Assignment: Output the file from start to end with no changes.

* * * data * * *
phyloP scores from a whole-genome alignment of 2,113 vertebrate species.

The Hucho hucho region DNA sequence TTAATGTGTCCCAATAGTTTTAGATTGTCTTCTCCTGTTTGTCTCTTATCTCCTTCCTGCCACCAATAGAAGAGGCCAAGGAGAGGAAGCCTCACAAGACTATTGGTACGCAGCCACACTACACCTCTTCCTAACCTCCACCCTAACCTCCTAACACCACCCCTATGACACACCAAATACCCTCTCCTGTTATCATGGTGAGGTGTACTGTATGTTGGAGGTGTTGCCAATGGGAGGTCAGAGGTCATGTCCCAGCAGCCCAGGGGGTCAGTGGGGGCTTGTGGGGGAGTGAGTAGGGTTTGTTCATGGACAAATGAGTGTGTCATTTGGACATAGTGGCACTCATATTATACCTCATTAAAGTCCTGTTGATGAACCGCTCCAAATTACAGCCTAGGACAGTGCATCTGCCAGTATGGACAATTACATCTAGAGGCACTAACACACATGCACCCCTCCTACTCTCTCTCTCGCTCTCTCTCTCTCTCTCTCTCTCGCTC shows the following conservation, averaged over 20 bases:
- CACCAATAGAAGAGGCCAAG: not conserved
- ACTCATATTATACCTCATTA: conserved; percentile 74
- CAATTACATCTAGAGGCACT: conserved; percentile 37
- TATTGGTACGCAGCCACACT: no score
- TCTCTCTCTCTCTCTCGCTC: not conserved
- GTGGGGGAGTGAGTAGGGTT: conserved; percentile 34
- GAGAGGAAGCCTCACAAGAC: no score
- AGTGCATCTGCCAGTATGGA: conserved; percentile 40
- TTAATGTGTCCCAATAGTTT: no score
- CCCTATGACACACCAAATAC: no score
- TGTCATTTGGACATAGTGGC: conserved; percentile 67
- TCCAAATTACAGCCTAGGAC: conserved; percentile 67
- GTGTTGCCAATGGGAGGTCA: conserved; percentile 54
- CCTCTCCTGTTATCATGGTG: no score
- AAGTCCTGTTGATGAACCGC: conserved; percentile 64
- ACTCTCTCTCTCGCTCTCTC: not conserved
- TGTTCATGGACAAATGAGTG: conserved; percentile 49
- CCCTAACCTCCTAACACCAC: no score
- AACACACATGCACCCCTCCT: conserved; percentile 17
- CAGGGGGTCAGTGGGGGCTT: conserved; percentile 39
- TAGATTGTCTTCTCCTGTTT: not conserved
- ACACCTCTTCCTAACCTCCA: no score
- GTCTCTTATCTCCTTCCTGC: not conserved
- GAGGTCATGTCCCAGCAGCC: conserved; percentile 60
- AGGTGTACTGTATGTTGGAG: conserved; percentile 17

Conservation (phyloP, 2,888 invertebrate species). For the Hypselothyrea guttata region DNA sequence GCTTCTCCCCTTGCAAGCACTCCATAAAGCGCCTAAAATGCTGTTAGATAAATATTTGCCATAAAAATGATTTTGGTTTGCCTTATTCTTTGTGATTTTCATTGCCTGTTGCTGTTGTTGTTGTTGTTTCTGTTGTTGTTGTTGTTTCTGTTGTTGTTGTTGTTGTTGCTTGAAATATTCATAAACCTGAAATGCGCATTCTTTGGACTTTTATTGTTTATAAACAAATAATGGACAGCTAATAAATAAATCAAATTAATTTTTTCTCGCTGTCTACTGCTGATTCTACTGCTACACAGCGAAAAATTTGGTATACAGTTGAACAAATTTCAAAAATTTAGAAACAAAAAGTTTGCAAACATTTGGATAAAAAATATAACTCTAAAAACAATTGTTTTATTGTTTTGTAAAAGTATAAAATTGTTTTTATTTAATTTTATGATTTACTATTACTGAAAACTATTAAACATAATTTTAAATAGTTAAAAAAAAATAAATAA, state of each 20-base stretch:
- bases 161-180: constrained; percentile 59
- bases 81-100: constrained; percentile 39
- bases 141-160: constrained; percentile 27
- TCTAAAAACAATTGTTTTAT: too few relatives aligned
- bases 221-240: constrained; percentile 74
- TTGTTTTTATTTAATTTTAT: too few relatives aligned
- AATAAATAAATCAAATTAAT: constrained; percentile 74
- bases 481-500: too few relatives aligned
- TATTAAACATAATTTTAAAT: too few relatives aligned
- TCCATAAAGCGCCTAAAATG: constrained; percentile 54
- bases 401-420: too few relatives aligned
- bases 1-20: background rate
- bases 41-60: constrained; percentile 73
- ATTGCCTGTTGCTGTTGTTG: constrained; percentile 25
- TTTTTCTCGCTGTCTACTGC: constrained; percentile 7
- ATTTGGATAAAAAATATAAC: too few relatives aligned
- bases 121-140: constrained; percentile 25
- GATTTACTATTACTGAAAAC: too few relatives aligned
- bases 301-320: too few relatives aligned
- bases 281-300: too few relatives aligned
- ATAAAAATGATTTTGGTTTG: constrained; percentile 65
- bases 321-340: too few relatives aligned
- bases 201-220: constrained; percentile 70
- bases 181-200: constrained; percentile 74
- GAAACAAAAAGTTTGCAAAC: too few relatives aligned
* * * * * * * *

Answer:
phyloP scores from a whole-genome alignment of 2,113 vertebrate species.

The Hucho hucho region DNA sequence TTAATGTGTCCCAATAGTTTTAGATTGTCTTCTCCTGTTTGTCTCTTATCTCCTTCCTGCCACCAATAGAAGAGGCCAAGGAGAGGAAGCCTCACAAGACTATTGGTACGCAGCCACACTACACCTCTTCCTAACCTCCACCCTAACCTCCTAACACCACCCCTATGACACACCAAATACCCTCTCCTGTTATCATGGTGAGGTGTACTGTATGTTGGAGGTGTTGCCAATGGGAGGTCAGAGGTCATGTCCCAGCAGCCCAGGGGGTCAGTGGGGGCTTGTGGGGGAGTGAGTAGGGTTTGTTCATGGACAAATGAGTGTGTCATTTGGACATAGTGGCACTCATATTATACCTCATTAAAGTCCTGTTGATGAACCGCTCCAAATTACAGCCTAGGACAGTGCATCTGCCAGTATGGACAATTACATCTAGAGGCACTAACACACATGCACCCCTCCTACTCTCTCTCTCGCTCTCTCTCTCTCTCTCTCTCTCGCTC shows the following conservation, averaged over 20 bases:
- CACCAATAGAAGAGGCCAAG: not conserved
- ACTCATATTATACCTCATTA: conserved; percentile 74
- CAATTACATCTAGAGGCACT: conserved; percentile 37
- TATTGGTACGCAGCCACACT: no score
- TCTCTCTCTCTCTCTCGCTC: not conserved
- GTGGGGGAGTGAGTAGGGTT: conserved; percentile 34
- GAGAGGAAGCCTCACAAGAC: no score
- AGTGCATCTGCCAGTATGGA: conserved; percentile 40
- TTAATGTGTCCCAATAGTTT: no score
- CCCTATGACACACCAAATAC: no score
- TGTCATTTGGACATAGTGGC: conserved; percentile 67
- TCCAAATTACAGCCTAGGAC: conserved; percentile 67
- GTGTTGCCAATGGGAGGTCA: conserved; percentile 54
- CCTCTCCTGTTATCATGGTG: no score
- AAGTCCTGTTGATGAACCGC: conserved; percentile 64
- ACTCTCTCTCTCGCTCTCTC: not conserved
- TGTTCATGGACAAATGAGTG: conserved; percentile 49
- CCCTAACCTCCTAACACCAC: no score
- AACACACATGCACCCCTCCT: conserved; percentile 17
- CAGGGGGTCAGTGGGGGCTT: conserved; percentile 39
- TAGATTGTCTTCTCCTGTTT: not conserved
- ACACCTCTTCCTAACCTCCA: no score
- GTCTCTTATCTCCTTCCTGC: not conserved
- GAGGTCATGTCCCAGCAGCC: conserved; percentile 60
- AGGTGTACTGTATGTTGGAG: conserved; percentile 17

Conservation (phyloP, 2,888 invertebrate species). For the Hypselothyrea guttata region DNA sequence GCTTCTCCCCTTGCAAGCACTCCATAAAGCGCCTAAAATGCTGTTAGATAAATATTTGCCATAAAAATGATTTTGGTTTGCCTTATTCTTTGTGATTTTCATTGCCTGTTGCTGTTGTTGTTGTTGTTTCTGTTGTTGTTGTTGTTTCTGTTGTTGTTGTTGTTGTTGCTTGAAATATTCATAAACCTGAAATGCGCATTCTTTGGACTTTTATTGTTTATAAACAAATAATGGACAGCTAATAAATAAATCAAATTAATTTTTTCTCGCTGTCTACTGCTGATTCTACTGCTACACAGCGAAAAATTTGGTATACAGTTGAACAAATTTCAAAAATTTAGAAACAAAAAGTTTGCAAACATTTGGATAAAAAATATAACTCTAAAAACAATTGTTTTATTGTTTTGTAAAAGTATAAAATTGTTTTTATTTAATTTTATGATTTACTATTACTGAAAACTATTAAACATAATTTTAAATAGTTAAAAAAAAATAAATAA, state of each 20-base stretch:
- bases 161-180: constrained; percentile 59
- bases 81-100: constrained; percentile 39
- bases 141-160: constrained; percentile 27
- TCTAAAAACAATTGTTTTAT: too few relatives aligned
- bases 221-240: constrained; percentile 74
- TTGTTTTTATTTAATTTTAT: too few relatives aligned
- AATAAATAAATCAAATTAAT: constrained; percentile 74
- bases 481-500: too few relatives aligned
- TATTAAACATAATTTTAAAT: too few relatives aligned
- TCCATAAAGCGCCTAAAATG: constrained; percentile 54
- bases 401-420: too few relatives aligned
- bases 1-20: background rate
- bases 41-60: constrained; percentile 73
- ATTGCCTGTTGCTGTTGTTG: constrained; percentile 25
- TTTTTCTCGCTGTCTACTGC: constrained; percentile 7
- ATTTGGATAAAAAATATAAC: too few relatives aligned
- bases 121-140: constrained; percentile 25
- GATTTACTATTACTGAAAAC: too few relatives aligned
- bases 301-320: too few relatives aligned
- bases 281-300: too few relatives aligned
- ATAAAAATGATTTTGGTTTG: constrained; percentile 65
- bases 321-340: too few relatives aligned
- bases 201-220: constrained; percentile 70
- bases 181-200: constrained; percentile 74
- GAAACAAAAAGTTTGCAAAC: too few relatives aligned